Looking at my Dad lying in the hospital bed, unable to talk due to the recent stroke he’d had, I could only be thankful that some years ago we took the time to have a particular conversation.
We were sitting outside in my parents’ beautiful garden in France, under the shade of a tree, listening to the birds twittering away, and sipping gin and tonic while the supper was bubbling away on the stove inside.
“My memoirs?” My Dad looked at me. “Who’d want to read those?”
“I would, Dad! So would the others!” I was referring to my three siblings.
At that point my Mum joined in, encouraging him. He looked a bit bemused. “Well, I suppose I might. What do you want to know about?”
“You know, all those stories, some of which we know, but I bet there’s loads of others that will come to mind as you start to think about the different things that have happened to you. You have had an unusual and interesting life, you know!”
The subject changed after that, but as I sat there in the hospital, I just felt grateful that he had taken the hint and had created a 15-page document of the story of his life.
At 85, we hoped he would recover well from the stroke. In his condition, he knew what he wanted to say, but his mouth couldn’t form the words, nor his right hand hold a pen or be able to type on a key pad.
Not to mention the cognitive ability required to compose sentences, remember stories in his life, or create them in a way that could bring them alive.
Creating your memoirs is something that doesn’t necessarily make it to the top of your priority list very often, and certainly not in retirement, which often appears to be busier than your working years. But it is worth taking the time to do so, and here’s why.
If you want your grandchildren or other family members to understand your part in their lives, and thus understand themselves more, then sharing these stories is essential. Only you know what really went on behind what’s happened in your life so far.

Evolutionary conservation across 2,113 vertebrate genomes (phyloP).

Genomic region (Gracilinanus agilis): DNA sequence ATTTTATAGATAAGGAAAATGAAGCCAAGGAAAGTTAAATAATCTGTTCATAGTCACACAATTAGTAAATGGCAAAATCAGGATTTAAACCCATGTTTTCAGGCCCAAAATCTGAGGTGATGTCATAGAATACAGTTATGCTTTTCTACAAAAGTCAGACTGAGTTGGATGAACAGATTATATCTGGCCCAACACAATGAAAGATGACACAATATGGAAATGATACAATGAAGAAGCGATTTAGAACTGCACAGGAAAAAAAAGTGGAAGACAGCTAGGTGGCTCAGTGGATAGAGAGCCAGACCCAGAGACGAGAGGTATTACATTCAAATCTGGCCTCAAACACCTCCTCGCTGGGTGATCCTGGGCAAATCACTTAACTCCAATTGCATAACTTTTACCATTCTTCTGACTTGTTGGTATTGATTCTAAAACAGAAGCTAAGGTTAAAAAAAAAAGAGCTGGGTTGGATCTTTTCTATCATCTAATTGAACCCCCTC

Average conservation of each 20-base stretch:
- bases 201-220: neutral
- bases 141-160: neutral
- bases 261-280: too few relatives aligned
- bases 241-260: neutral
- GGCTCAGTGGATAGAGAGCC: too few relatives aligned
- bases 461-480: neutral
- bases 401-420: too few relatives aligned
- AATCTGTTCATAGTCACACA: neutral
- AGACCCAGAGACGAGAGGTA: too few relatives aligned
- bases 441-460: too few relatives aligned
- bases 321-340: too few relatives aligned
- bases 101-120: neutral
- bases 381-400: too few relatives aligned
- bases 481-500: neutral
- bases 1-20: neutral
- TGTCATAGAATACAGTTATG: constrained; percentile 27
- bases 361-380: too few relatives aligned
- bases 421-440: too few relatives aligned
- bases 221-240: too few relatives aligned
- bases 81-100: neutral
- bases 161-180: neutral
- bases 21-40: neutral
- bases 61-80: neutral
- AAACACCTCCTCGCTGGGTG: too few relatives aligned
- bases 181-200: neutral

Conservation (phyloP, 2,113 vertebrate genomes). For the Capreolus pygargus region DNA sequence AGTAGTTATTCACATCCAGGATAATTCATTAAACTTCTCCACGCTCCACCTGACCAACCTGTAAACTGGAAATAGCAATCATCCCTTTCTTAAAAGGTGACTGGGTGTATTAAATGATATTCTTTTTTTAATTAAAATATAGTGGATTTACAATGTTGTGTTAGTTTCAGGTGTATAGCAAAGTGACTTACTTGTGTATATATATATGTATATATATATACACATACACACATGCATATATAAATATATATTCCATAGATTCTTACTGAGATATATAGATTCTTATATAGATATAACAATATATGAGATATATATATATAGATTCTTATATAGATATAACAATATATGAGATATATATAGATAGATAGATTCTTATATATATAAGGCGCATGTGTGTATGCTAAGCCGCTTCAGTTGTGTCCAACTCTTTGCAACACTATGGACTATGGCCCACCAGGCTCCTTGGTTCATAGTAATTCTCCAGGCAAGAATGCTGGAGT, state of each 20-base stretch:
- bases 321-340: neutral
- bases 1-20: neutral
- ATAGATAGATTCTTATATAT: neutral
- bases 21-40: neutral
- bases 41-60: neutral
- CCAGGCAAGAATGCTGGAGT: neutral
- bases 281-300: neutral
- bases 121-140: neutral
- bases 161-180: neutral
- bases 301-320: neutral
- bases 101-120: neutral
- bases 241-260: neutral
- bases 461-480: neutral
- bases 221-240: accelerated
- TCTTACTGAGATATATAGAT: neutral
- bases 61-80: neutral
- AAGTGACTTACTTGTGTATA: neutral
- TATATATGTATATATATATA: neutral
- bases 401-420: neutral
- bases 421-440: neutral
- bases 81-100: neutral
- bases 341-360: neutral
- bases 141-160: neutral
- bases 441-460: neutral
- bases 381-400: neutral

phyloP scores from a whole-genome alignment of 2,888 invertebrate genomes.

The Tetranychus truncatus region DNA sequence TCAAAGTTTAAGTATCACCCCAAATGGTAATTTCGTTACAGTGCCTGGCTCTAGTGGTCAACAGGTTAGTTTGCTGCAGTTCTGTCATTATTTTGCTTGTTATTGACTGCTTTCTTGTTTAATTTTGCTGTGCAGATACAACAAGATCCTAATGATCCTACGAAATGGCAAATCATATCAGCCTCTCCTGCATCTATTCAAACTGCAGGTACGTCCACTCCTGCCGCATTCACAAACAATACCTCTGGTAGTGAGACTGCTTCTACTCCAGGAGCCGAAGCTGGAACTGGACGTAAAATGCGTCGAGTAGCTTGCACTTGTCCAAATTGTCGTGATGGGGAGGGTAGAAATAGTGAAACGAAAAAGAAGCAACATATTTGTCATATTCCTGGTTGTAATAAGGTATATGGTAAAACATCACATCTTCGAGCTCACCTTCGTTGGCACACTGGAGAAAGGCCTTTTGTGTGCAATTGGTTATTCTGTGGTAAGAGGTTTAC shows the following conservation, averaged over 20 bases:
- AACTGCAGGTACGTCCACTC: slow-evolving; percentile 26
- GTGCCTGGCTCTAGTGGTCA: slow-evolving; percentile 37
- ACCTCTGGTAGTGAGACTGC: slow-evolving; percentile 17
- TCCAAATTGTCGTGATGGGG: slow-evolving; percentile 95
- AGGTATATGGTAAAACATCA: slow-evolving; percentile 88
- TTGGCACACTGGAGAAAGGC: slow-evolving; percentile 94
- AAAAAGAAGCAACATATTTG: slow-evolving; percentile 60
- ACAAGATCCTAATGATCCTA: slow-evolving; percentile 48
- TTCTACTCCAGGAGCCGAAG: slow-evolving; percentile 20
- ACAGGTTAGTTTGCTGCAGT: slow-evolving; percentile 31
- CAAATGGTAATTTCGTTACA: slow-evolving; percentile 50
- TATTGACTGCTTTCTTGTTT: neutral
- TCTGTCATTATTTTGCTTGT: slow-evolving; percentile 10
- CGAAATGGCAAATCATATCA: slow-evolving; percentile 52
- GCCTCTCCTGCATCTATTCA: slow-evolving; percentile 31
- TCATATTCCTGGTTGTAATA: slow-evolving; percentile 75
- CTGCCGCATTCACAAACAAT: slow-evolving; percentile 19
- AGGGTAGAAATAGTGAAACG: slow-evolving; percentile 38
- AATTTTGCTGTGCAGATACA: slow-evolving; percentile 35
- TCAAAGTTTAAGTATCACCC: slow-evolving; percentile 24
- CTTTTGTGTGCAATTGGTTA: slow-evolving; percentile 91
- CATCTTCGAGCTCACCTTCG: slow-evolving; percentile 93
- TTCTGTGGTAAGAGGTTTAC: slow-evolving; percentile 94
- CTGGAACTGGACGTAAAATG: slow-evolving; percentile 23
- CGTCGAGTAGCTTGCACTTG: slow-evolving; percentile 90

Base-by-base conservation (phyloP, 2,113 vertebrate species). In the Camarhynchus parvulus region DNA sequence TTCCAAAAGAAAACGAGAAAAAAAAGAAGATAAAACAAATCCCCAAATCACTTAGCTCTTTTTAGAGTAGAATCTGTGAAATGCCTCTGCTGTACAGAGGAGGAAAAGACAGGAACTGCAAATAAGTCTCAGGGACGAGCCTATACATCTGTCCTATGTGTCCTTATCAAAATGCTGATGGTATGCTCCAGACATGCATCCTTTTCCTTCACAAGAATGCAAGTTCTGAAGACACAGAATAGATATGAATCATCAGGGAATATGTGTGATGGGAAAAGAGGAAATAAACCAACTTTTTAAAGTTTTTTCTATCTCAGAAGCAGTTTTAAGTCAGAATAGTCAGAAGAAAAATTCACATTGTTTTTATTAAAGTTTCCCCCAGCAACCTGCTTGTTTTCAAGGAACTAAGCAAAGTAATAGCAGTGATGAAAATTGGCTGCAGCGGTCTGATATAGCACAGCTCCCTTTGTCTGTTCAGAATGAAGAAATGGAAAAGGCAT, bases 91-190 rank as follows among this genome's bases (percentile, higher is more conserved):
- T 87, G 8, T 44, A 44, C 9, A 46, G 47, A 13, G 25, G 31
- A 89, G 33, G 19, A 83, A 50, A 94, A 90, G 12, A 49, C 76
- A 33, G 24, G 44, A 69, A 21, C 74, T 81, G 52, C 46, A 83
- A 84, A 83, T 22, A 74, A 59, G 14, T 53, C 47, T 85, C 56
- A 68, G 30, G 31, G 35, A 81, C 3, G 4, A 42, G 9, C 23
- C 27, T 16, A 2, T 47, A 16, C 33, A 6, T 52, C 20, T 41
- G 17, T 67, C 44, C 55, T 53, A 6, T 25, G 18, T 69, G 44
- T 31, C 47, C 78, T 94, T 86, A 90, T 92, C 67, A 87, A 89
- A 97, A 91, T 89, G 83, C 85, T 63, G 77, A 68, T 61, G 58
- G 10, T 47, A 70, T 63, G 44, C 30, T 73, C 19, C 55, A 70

Even after you have died, the story of your life will bring you to life each time it is read. But you have to do it now, otherwise it’s too late.
You may not think so now, but your friends and family would be on the familiar “I wish I’d asked” refrain if you leave them without sharing your life story. If you don’t want your loved ones to live with regret in their hearts, then tell them now.
Writing down your life’s experiences gives your family an object they can identify with you, and through which you live on.
You can pass on lessons learned and share your wisdom, and they will be there, accessible to your family for years to come.
By writing down your memoirs you make them available for whoever wants to access you and your life, whenever they are ready.
You get to reflect on your life and appreciate what you have achieved and experienced through the years.
It can be hard to get started on this kind of project. When we think about our lives, there’s usually so much that has happened that it can seem overwhelming to record any of it. So, most people, while thinking this is a good idea, just don’t do it.
And then, of course, it really IS too late – but it’s not you who is left with the regrets, as you’ll not be here any more; it’s your loved ones that are left behind.
Here are my 3 pointers to get you going, to make sure your children, grandchildren and friends are never the ones saying they wished they had asked.
Write down or record:
If you’d like to make this more fun, or you need some help, join me and lots of others in my upcoming free 5-day challenge “Start Your Living Legacy.”
Have you ever written down the story of your life? Have you had a conversation with your family or friends about documenting your life story in some way? Please join the conversation below!
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